How to kill active grubs in your lawn.

Throughout August and September, you may notice your lawn turning brown in certain areas. The chances are your lawn is being invaded by thriving grubs living and feeding below the lawn’s surface. While it looks unpleasant, grub worms can be controlled with proper treatments, and your lawn can be restored to its appealing and healthy state.

There are some easy-to-apply and effective ways to kill active grubs in your lawn and prevent them from returning next season. By following our tips, you will be able to get back to enjoying your green and good-looking lawn in no time.

Grub activity throughout the year.

How to Identify Lawn Grubs

If you suspect your lawn is infested with lawn grubs, here are a few signs to look out for to confirm your doubts.

Increased Bird Activity

One of the first signs that suggest you have lawn grubs is bird activity in your garden. Grubs make a delicious snack for some birds, and you’ll find them circling your lawn, looking for lunch.

Brown Patches

As your turf recovers from the hot summer temperatures, watch out for brown patches, especially after the fall fertilizing. You can lift some of the turf in the affected area, and if it rolls up easily like a carpet, chances are your lawn is invaded by grubs. Grubs feed on roots; therefore, they can weaken your turf and make it susceptible to lawn diseases.

Presence of Grubs in the Soil

Another clear sign of grub infestation is the presence of C-shaped and white worms in the soil. While a few of these harmful pests shouldn’t worry you, a large number of them can destroy your beautiful lawn and cause severe damage.

Grub life cycle.

How Grubs Affect Your Lawn

Two of the most popular kinds of grubs are June bugs and Japanese beetles. Female Japanese beetles lay their eggs deep in the soil (1-2 inches) and spend two-three weeks producing as many eggs as possible. Once the eggs hatch, the grub worms start looking for food to develop and grow.

The grubs in your lawn are usually small, worm-like bugs that live deep in the soil and fuel their growth with roots. In fact, they will eat anything they find within the soil to grow stronger. By eating up the grassroots, grubs start to kill the patches in your green lawn, leaving brown patches in some areas.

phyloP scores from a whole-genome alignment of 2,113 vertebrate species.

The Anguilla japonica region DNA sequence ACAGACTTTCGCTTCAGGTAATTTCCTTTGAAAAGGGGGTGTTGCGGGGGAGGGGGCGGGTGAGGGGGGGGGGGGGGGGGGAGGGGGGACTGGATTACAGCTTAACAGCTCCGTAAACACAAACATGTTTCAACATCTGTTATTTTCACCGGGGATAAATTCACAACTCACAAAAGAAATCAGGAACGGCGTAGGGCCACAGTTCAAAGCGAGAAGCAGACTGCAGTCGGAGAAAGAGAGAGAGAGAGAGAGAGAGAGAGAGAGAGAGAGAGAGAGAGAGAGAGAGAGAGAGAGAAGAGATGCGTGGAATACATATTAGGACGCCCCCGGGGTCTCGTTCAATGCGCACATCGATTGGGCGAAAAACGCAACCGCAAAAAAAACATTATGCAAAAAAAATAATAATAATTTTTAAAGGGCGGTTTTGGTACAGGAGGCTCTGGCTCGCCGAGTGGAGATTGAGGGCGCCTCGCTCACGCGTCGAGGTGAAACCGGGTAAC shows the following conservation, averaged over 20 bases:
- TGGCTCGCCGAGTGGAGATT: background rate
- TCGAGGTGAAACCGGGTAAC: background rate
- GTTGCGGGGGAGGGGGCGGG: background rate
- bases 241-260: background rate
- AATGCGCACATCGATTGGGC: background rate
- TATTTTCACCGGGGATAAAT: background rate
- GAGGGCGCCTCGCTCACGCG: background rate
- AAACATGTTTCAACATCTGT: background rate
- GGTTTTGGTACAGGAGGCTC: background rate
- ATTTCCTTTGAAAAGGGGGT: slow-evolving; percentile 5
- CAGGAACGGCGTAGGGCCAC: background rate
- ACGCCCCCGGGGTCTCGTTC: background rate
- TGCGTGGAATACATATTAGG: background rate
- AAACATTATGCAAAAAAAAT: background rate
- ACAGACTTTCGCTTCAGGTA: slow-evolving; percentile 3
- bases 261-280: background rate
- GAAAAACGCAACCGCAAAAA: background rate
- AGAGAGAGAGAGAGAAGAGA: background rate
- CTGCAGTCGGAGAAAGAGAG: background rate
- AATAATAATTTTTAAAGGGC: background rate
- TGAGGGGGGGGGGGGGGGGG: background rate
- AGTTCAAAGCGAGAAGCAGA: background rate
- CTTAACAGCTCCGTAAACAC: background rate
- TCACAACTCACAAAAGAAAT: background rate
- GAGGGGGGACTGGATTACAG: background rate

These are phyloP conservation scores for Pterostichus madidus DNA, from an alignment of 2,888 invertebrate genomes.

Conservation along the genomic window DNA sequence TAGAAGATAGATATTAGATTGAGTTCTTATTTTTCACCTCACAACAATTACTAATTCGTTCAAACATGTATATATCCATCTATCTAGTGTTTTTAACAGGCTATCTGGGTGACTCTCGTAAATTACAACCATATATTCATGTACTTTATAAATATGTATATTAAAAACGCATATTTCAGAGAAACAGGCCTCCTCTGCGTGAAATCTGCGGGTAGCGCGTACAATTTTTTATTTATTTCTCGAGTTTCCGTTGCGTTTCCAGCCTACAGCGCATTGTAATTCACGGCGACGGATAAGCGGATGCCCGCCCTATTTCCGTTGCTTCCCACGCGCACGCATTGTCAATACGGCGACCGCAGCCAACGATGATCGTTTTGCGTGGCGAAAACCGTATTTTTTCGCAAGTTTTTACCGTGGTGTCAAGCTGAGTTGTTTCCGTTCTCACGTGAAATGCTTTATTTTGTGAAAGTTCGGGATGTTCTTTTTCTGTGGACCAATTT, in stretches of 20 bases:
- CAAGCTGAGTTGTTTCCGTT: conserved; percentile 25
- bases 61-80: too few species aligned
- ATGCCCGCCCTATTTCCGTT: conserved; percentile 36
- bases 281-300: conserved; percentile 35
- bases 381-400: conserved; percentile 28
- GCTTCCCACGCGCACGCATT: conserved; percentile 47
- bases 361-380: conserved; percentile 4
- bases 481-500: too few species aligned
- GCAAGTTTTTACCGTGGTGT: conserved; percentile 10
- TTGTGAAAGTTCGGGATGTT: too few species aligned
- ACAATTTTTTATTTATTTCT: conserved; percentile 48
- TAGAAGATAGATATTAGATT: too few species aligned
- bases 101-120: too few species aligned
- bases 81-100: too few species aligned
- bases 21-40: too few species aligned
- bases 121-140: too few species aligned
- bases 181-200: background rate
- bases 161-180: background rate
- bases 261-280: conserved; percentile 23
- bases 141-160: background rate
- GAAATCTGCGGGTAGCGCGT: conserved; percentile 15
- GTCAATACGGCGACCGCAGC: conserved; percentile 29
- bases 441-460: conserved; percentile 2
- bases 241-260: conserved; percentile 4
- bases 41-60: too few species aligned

As said before, grubs aren’t dangerous if they are caught on time. However, when severe damages occur, it is a result of your lawn’s health not being in the best place. If you don’t care properly for your lawn, chances are the lawn is weak and can’t dominate the grubs. But if you aerate and fertilize on time, mow accordingly, and water properly, your lawn will be able to beat any kind of pest invading your turf.


How to Repair Minor Damage from Grub Worms

If you can spot only a few grubs in your lawn, the situation is far from serious and can be handled easily. Here is what you need to do to salvage your turf without a complete restoration.

Use a Garden Rake

Use your garden rake to get rid of the brown, affected spots and remove the dead grass. Make sure to rake the damaged area a bit more to remove the extra thatch and loose soil.

Sprinkle Grass Seeds

The next thing you can do is sprinkle new grass seeds over the raked area. We recommend sprinkling 10-15 seeds per square inch for a completely bald area and 5-10 seeds per square inch for a semi-bald area. Sprinkle less if the surrounding turf is healthy

Tamp the Seeds